Mr. Emre Balibek, Mr. Tobias Haque, Diego Rivetti, and Ms. Miriam Tamene
This report provides guidance on using the Analytical Tool of the Medium-Term Debt Management Strategy (MTDS). The MTDS framework consists of a methodology, published as the ‘Guidance Note for Developing a Medium-Term Debt Management Strategy’, and an associated analytical tool (AT) that can be used to assess the cost-risk trade-offs of alternative strategies to help identify the preferred strategy. The MTDS framework supported by the AT quantitative analysis helps to determine the financing strategy. The chosen debt management strategy sets out the financing composition path to meet the debt management objective(s). The profile of future interest payments and the amortizations of new debt are driven by the debt management strategy. The MTDS AT is based on annual cash flow. Although this assumption is enough for analyzing alternative debt management strategies, in some cases, particularly for countries that are heavily dependent on short-term securities with maturities of less than a year, it would be helpful to work with cash flows with higher frequency.
Sophia Chen, Mrs. Paola Ganum, and Mr. Pau Rabanal
e develop a toolkit to assess the consistency between real sector and financial sector forecasts. The toolkit draws upon empirical regularities on real sector and financial sector outcomes for 182 economies from 1980 to 2015. We show that credit growth is positively correlated with real sector performance, in particular when credit growth is unusually high or low. However, the relationship between credit growth and inflation is weak. These results hold for different country groups, including advanced economies, emerging markets and low-income countries. Combining credit growth with other variables such as house prices and the output gap helps to understand real sector outcomes. But including the financial account balance does not make a difference.
Ms. Suzanne Flynn, Delphine Moretti, and Joe Cavanagh
This technical note and manual (TNM) explains what accrual accounting means for the public sector and discusses current trends in moving from cash to accrual accounting. It outlines factors governments should consider in preparing for the move and sequencing of the transition. The note recognizes that governments considering accounting reforms will have different starting points across the public sector, different objectives, and varying coverage of the existing financial statements, it therefore recommends that governments consider each of these, and the materiality of stocks, flows and entities outside of government accounts when planning reforms and design the sequencing and stages involved accordingly. Building on international experiences, the note proposes four possible phases for progressively increasing the financial operations reported in the balance sheet and operating statement, with the ultimate aim of including all institutional units under the effective control of government in fiscal reports.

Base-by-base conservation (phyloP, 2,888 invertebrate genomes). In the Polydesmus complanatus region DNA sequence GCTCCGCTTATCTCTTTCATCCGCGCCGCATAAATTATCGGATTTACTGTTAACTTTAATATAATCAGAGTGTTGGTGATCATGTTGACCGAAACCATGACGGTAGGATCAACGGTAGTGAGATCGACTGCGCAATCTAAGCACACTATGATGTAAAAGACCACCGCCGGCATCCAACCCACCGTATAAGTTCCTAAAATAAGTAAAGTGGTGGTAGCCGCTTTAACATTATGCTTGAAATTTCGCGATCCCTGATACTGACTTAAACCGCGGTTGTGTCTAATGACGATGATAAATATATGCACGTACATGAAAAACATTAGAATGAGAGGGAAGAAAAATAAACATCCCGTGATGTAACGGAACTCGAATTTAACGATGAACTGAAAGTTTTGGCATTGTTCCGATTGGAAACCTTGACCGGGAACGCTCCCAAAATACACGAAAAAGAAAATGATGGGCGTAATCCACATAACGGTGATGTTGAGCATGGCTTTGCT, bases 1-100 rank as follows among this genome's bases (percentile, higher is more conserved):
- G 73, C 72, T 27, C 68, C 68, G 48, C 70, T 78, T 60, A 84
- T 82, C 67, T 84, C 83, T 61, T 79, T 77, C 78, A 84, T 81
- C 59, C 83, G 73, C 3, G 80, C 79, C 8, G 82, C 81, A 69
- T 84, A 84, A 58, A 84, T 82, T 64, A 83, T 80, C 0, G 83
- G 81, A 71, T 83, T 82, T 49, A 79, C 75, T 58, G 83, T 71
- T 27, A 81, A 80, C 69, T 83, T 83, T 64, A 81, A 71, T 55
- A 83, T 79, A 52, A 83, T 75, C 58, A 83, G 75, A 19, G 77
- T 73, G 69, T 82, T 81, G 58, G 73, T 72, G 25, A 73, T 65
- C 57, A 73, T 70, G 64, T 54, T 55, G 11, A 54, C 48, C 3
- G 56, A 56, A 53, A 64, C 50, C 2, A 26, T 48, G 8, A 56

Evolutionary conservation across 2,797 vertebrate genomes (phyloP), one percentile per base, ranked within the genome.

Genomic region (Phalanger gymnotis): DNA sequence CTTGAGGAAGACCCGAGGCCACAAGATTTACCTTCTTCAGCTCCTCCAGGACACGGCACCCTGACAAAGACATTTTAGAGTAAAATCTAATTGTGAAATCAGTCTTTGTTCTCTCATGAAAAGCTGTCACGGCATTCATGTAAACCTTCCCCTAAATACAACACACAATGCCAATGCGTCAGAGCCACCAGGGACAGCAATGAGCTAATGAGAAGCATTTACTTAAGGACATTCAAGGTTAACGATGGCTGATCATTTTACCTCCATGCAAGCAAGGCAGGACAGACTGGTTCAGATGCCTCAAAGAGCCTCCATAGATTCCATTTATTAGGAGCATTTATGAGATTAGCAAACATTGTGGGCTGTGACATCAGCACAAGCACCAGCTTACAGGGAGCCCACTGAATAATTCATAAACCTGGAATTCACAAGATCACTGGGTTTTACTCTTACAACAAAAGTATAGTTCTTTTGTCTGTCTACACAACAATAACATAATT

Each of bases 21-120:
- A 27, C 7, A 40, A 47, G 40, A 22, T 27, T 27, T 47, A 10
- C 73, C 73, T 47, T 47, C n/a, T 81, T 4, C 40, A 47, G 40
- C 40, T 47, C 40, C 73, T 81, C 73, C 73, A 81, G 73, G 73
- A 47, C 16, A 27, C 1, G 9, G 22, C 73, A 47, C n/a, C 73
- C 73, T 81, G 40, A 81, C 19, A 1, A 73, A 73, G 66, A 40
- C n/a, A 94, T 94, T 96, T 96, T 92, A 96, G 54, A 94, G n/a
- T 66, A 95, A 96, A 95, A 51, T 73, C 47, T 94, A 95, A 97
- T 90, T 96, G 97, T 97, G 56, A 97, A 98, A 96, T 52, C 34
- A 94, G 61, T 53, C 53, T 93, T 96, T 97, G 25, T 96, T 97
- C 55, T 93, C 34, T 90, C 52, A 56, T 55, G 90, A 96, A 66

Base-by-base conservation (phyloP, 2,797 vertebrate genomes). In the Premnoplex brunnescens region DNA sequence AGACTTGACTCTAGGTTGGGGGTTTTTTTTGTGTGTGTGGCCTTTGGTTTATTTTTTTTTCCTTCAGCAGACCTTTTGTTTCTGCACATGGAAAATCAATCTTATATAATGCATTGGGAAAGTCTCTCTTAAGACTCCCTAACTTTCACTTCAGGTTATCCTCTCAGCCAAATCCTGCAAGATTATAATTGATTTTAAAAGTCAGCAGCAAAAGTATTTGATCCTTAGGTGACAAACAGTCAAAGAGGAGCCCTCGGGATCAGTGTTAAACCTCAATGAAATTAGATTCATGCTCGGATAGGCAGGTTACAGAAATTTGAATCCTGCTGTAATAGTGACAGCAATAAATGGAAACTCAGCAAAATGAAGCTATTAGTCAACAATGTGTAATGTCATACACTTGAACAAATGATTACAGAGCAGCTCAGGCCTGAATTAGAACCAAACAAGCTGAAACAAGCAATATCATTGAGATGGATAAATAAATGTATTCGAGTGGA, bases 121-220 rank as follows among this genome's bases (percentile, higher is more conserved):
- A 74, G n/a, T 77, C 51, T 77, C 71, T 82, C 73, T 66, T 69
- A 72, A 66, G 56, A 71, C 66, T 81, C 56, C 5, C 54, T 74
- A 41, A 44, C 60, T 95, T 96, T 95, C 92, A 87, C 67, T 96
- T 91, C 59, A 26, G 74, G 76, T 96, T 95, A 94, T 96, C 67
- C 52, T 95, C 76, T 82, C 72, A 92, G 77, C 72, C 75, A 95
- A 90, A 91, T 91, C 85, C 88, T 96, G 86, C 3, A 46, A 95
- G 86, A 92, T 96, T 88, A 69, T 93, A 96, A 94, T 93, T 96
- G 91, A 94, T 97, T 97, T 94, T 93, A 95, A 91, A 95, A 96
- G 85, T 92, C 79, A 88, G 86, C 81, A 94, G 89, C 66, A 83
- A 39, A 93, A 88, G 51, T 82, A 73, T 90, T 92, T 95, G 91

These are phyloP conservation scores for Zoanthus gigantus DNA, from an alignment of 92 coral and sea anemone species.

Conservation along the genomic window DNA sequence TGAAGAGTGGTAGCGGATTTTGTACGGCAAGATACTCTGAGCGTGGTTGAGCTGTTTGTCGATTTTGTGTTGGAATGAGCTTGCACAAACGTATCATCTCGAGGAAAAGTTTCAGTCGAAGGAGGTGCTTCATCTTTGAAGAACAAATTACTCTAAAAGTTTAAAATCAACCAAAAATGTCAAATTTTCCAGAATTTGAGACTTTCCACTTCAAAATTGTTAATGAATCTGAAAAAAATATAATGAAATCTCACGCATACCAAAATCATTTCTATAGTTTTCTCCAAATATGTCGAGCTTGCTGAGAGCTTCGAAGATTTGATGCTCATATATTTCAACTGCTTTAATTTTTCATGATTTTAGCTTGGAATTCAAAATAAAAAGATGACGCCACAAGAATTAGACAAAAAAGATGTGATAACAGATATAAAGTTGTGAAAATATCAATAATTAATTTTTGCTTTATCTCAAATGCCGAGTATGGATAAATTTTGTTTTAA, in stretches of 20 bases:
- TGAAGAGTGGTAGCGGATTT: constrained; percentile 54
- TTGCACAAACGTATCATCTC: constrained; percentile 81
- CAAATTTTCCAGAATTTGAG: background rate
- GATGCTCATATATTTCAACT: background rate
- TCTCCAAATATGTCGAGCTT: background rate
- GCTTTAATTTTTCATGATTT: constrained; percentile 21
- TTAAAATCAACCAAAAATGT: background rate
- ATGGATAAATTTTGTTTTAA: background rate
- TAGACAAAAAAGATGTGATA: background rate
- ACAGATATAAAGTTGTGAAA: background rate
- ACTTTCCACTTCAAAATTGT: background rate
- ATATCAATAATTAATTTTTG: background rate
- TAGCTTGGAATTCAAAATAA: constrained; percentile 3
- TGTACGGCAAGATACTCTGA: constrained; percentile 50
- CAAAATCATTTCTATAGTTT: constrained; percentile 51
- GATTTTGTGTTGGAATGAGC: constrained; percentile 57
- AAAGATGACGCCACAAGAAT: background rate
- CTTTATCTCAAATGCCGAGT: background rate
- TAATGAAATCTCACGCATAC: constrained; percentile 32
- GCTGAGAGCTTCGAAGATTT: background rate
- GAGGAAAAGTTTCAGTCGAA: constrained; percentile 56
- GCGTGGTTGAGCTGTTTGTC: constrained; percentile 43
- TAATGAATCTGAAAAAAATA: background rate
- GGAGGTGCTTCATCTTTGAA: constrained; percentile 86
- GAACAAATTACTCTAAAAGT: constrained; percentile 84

This technical note and manual (TNM) addresses the following main issues: Interaction between treasury cash management and monetary policy operations within the wider context of the respective economic responsibilities of the ministry of finance and the central bank; Institutional arrangements for an effective relationship between the treasury and the central bank; Contractual arrangements between the treasury and the central bank for the provision of banking and other services. This document will be particularly relevant to developing countries that are reforming cash management operations or contemplating more active cash management; or where there are operational policy differences between the treasury and the central bank.
This technical note and manual addresses the following main issues: 1. Discusses the problems of fragmented government banking arrangements and how a treasury single account (TSA) could address them. 2. Explains the concept of a TSA and describes its features. 3. Discusses the design issues that need to be considered in setting up a TSA system. 4. Discusses the preconditions and key sequencing and implementation issues that need to be addressed in establishing a TSA.
This technical note describes the interaction of government cash management with other financial policies. The note offers guidance on policy, institutional, and practical issues for governments looking to develop a more sophisticated cash management function, specifically to move toward more active cash management. This involves financial market intervention by the government cash manager, with the aim of smoothing the projected short-term profile of the government’s net cash balances. The note is particularly relevant to emerging market countries where there are already functioning, if not necessarily well-developed, domestic money and bond markets.
This technical note describes the objectives of modern cash management. The note highlights that cash management is necessary because there are mismatches between the timing of payments and the availability of cash. All definitions of cash management emphasize the time value of government money. This note elaborates good cash management practices in developed countries, and the main features of the framework for short-term cash planning. Challenges for improving cash management in low- and middle-income countries are also discussed.